Budget debate could turn into global warming fight at Senate hearing

A Senate hearing this week ostensibly to review the Environmental Protection Agency’s (EPA) budget request is likely to turn into a broader debate on global warming, with Republicans seizing a chance to challenge the administration’s push to regulate greenhouse gas emissions in an open forum.

EPA Administrator Lisa Jackson is scheduled to testify before the Senate Environment and Public Works Committee on Tuesday.

The committee is sharply divided on climate change, as evident when Republicans boycotted a hearing to amend cap-and-trade legislation co-sponsored by the panel’s chairwoman, Sen. Barbara BoxerBarbara Levy BoxerThe ‘bang for the buck’ theory fueling Trump’s infrastructure plan Kamala Harris endorses Gavin Newsom for California governor Dems face hard choice for State of the Union response MORE (D-Calif.), last fall.

That bill, which got through committee without Republican support, has stalled in the Senate. The EPA, however, is writing regulations to limit carbon dioxide and other greenhouse gas emissions through its authority under the Clean Air Act.

Senate Republicans, along with a few Democrats, are trying to keep the EPA from moving forward through the Congressional Review Act, which enables Congress to block federal regulations. Republicans on the committee are likely Tuesday to try to build a case in support of that effort.

Matt Dempsey, a GOP spokesman for the committee, said Jackson’s appearance gives the minority a chance to press her about recent controversies relating to climate research that skeptics say undermine the science behind climate change.

To regulate heat-trapping gases, the EPA had to find that greenhouse gas emissions endangered human health and welfare. The endangerment finding relied in part on a United Nations Intergovernmental Panel on Climate Change (IPCC) report that said humans were causing global warming.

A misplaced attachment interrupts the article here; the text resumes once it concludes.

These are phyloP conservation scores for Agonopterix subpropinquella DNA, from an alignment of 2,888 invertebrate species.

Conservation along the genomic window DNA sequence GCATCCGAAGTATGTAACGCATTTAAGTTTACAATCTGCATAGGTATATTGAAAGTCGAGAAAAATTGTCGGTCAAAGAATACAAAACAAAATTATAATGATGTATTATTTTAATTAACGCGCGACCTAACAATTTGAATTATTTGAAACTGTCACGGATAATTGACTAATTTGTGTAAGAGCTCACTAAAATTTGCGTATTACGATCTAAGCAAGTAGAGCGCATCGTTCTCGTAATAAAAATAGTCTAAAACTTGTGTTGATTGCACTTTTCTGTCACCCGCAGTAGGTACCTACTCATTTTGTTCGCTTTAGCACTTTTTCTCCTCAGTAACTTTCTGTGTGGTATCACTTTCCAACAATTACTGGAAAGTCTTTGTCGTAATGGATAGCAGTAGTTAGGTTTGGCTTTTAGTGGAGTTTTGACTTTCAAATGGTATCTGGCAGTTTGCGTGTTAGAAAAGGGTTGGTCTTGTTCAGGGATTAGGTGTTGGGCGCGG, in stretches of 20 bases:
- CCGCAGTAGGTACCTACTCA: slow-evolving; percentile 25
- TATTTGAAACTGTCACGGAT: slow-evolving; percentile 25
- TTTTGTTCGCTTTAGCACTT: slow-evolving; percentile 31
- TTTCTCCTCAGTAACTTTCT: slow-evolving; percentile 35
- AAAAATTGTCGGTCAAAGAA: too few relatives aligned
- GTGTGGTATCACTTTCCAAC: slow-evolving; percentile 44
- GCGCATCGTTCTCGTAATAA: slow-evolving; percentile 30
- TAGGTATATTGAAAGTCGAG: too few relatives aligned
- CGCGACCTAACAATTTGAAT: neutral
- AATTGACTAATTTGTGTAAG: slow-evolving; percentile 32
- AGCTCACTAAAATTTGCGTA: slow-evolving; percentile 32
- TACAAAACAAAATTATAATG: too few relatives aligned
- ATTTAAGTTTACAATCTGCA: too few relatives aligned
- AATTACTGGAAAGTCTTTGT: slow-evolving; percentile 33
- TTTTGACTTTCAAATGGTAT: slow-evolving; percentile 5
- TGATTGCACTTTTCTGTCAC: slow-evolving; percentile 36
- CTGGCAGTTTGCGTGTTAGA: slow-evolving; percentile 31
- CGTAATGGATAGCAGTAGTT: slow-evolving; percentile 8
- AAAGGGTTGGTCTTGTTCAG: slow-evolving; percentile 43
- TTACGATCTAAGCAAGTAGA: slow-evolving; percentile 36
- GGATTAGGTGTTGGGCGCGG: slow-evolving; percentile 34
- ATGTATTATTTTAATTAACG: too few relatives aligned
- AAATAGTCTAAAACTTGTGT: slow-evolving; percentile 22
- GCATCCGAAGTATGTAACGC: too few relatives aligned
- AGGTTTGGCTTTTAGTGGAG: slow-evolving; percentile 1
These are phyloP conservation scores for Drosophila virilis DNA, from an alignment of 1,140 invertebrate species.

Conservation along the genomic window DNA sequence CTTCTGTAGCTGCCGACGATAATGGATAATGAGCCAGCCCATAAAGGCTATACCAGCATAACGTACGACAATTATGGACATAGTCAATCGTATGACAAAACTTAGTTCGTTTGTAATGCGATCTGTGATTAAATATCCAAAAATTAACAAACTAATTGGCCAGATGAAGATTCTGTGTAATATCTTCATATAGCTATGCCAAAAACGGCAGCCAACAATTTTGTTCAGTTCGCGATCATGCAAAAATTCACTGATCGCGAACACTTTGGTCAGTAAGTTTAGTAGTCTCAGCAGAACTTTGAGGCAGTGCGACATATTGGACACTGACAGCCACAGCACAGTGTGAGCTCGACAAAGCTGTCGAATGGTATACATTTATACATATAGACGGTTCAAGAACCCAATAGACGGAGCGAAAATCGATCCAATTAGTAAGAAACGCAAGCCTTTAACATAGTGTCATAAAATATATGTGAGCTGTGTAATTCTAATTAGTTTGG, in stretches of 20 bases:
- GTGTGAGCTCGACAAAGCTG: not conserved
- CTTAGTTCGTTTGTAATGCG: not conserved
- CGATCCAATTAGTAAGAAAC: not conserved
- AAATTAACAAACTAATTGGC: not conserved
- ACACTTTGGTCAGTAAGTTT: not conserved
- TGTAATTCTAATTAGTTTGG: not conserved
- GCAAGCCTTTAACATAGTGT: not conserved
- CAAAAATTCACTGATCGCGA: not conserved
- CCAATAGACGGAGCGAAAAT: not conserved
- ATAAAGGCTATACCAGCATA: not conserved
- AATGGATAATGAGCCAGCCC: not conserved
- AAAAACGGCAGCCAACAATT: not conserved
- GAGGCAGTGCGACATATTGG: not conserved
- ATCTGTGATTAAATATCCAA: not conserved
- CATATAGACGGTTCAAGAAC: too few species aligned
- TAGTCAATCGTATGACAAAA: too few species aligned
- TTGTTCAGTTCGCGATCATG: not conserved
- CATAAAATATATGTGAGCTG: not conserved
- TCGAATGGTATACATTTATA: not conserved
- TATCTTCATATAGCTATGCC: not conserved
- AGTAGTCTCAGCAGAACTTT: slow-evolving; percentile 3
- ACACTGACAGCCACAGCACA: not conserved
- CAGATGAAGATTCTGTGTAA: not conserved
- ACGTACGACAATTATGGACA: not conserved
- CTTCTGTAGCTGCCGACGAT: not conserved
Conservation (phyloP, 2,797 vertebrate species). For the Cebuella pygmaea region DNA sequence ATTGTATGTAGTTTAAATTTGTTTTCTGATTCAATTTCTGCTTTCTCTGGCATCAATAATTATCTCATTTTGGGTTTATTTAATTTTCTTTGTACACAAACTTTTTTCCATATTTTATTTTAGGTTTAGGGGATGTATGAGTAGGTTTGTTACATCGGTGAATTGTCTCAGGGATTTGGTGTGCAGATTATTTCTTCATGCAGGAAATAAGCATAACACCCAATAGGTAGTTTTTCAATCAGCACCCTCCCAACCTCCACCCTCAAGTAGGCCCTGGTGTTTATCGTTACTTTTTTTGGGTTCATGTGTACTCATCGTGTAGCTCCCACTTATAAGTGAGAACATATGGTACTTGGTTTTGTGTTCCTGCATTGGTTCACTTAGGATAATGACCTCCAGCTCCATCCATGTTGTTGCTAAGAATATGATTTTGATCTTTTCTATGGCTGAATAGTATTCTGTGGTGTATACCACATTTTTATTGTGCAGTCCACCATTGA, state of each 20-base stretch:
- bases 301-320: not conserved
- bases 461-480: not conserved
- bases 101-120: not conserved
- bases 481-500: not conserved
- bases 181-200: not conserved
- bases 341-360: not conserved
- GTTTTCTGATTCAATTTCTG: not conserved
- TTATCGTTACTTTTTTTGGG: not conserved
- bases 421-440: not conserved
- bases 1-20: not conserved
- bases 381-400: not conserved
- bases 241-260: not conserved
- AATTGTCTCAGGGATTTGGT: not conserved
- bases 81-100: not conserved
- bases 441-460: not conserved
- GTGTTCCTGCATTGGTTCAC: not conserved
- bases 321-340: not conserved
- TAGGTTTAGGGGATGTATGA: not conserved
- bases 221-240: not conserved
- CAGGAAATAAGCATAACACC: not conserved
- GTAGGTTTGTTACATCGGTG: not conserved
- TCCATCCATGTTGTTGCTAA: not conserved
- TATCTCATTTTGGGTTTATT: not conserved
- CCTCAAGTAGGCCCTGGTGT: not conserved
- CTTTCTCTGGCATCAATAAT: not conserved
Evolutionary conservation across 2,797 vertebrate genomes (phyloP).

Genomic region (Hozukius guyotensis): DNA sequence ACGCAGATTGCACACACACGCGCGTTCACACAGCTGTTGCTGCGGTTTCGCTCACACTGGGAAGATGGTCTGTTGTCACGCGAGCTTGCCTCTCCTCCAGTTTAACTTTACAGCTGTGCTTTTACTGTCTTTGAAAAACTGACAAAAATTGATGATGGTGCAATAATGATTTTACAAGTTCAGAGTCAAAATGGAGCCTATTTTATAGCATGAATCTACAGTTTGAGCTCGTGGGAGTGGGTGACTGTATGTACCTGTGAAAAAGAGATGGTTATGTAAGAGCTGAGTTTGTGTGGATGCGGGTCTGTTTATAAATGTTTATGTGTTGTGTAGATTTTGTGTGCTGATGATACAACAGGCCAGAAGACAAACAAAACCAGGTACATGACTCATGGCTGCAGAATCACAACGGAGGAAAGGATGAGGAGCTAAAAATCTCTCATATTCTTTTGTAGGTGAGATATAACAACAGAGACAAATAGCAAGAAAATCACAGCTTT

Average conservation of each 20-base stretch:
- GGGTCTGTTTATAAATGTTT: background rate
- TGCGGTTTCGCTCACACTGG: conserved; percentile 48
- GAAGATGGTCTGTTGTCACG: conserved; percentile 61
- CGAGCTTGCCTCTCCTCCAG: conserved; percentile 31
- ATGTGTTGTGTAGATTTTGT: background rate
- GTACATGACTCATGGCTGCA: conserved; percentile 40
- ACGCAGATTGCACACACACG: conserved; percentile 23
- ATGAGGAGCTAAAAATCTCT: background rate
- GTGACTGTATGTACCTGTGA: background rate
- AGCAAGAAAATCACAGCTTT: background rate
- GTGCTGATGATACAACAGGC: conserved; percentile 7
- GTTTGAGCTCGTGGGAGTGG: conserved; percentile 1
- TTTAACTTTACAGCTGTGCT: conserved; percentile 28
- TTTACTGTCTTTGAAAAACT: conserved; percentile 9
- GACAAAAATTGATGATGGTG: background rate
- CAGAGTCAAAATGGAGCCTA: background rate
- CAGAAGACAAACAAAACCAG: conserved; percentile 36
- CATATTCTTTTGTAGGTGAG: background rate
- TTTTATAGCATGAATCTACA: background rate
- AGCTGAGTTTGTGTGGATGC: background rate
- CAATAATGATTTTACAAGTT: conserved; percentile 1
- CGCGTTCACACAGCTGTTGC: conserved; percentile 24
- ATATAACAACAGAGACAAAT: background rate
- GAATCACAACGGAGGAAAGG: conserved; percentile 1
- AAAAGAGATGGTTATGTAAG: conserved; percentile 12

The IPCC report, however, has come under criticism recently, and in some cases IPCC officials have had to back off some assertions. For example, the report includes an unsubstantiated claim that Himalayan glaciers could disappear by 2035. IPCC has said it regrets the error.
The errors, which advocates of climate legislation say are minor, followed the release of e-mails hacked from a prominent research institute in the United Kingdom that some say raise questions about whether alternative viewpoints were squelched.

Climate change skeptics have used those two events, along with a historic snowstorm in the Mid-Atlantic, to question the conventional wisdom that global warming is happening and caused by humans.

Advocates for climate science, however, say the complaints are overblown and don’t negate the overwhelming evidence that humans are warming the planet, and that the United States and other countries need to act fast to avoid the worst effects of climate change.
Environmental activists are also keeping an eye on the National Governors Association meeting held in Washington this weekend.

Mississippi Gov. Haley Barbour (R), a former energy lobbyist, is circulating a letter urging states to support the congressional effort to block EPA from regulating heat-trapping gases.
“In addition to placing heavy administrative burdens on state environmental quality agencies, regulating greenhouse gases through the Clean Air Act will be costly to consumers and hurt the U.S. economy, resulting in job losses,” a draft copy of the letter states.

Seeking to undermine Barbour's push, environmental advocates noted his former profession.
“The fact that former super-lobbyist Haley Barbour is helping to lead this attack on the Clean Air Act and public health simply makes the polluter connection all the more clear," said Jeremy Symons, senior vice president for conservation and education at the National Wildlife Federation.